[CONSTITUTIONAL LAW]# In Moore v. State,[1] the court of appeals held that reasonable suspicion does not allow police to keep a defendant’s luggage overnight and ship it elsewhere for further investigation.[2] Police seized Moore’s luggage at the Dillingham airport based on tips that he was carrying marijuana.[3] After a magistrate judge in Dillingham denied an Continue Reading »

Lee-Magana v. Carpenter

Posted on March 17th, 2017

[FAMILY LAW] In Lee-Magana v. Carpenter,[1] the supreme court held that prevailing petitioners, although not prevailing respondents, should generally be awarded attorneys’ fees in protective order proceedings.[2] Lee-Magana and Carpenter were in a romantic relationship for approximately two years and had a child together, but split amidst allegations of domestic violence.[3] Lee-Magana petitioned first for Continue Reading »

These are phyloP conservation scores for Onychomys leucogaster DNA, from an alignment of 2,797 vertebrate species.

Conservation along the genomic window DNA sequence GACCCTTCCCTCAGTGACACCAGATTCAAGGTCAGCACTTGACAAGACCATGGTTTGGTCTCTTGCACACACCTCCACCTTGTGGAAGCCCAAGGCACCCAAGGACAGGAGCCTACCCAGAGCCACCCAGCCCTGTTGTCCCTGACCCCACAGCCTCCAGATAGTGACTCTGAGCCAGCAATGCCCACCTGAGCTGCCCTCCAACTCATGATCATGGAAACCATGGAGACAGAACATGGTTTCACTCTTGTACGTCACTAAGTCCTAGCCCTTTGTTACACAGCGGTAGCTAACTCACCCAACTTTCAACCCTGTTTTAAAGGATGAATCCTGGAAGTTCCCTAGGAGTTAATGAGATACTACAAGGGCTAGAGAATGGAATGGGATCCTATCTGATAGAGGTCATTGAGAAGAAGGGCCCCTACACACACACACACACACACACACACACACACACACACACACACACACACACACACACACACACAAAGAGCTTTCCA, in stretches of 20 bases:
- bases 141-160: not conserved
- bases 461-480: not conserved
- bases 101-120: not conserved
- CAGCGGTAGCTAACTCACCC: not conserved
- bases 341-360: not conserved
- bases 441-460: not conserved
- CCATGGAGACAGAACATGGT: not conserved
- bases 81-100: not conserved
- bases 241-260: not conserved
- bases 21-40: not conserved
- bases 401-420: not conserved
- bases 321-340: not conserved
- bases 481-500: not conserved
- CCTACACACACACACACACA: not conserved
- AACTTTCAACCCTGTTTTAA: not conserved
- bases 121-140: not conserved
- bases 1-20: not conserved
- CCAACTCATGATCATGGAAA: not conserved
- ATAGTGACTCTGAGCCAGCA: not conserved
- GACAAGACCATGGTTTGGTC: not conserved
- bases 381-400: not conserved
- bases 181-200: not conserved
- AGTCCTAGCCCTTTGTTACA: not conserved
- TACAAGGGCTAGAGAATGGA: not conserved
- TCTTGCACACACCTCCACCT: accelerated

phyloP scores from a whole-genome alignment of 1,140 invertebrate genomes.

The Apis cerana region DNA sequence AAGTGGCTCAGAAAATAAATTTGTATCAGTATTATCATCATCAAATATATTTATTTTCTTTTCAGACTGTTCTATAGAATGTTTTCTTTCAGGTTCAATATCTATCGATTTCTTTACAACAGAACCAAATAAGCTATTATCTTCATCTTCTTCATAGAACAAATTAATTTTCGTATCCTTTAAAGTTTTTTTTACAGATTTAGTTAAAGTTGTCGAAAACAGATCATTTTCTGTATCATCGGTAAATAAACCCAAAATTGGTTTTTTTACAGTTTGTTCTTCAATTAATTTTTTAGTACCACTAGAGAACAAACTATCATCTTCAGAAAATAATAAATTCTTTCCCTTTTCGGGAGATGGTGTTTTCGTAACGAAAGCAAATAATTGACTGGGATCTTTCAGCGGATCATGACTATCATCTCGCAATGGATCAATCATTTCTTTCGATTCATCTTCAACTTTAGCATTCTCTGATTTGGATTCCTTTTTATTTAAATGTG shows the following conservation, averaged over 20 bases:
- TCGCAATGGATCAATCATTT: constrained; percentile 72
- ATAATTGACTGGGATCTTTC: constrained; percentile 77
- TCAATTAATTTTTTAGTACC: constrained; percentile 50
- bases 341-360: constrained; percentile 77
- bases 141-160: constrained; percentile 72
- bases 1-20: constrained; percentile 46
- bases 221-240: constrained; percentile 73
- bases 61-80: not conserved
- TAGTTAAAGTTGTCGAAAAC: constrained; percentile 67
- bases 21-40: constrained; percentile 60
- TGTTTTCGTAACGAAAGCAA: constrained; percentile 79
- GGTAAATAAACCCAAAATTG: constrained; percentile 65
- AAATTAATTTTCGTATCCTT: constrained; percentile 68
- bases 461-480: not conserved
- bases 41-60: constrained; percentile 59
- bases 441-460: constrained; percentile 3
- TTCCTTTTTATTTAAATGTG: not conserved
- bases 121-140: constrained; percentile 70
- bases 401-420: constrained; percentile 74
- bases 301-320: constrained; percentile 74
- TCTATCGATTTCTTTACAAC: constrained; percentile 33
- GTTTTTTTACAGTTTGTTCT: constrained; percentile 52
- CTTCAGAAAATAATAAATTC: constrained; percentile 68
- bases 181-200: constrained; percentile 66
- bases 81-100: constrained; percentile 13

The Matter of the Necessity for the Hospitalization of Mark V.

Posted on March 17th, 2017

[HEALTH LAW] In the Matter of the Necessity for the Hospitalization of Mark V.,[1] the supreme court held that the petitioner bears the burden of proving, by clear and convincing evidence, that a respondent is gravely disabled and that commitment is the least restrictive alternative.[2] Anchorage police took Mark V. into custody and transported him Continue Reading »

Huit v. Ashwater Burns

Posted on March 16th, 2017

[ADMINISTRATIVE LAW] In Huit v. Ashwater Burns, Inc.,[1] the supreme court held when a superior court remands a case to an administrative agency decisions are not final if they contemplate further proceedings,[2] and the Alaska’s worker compensation statute requires employers to provide substantial evidence an employees’ injuries are not work-related to rebut the presumption the Continue Reading »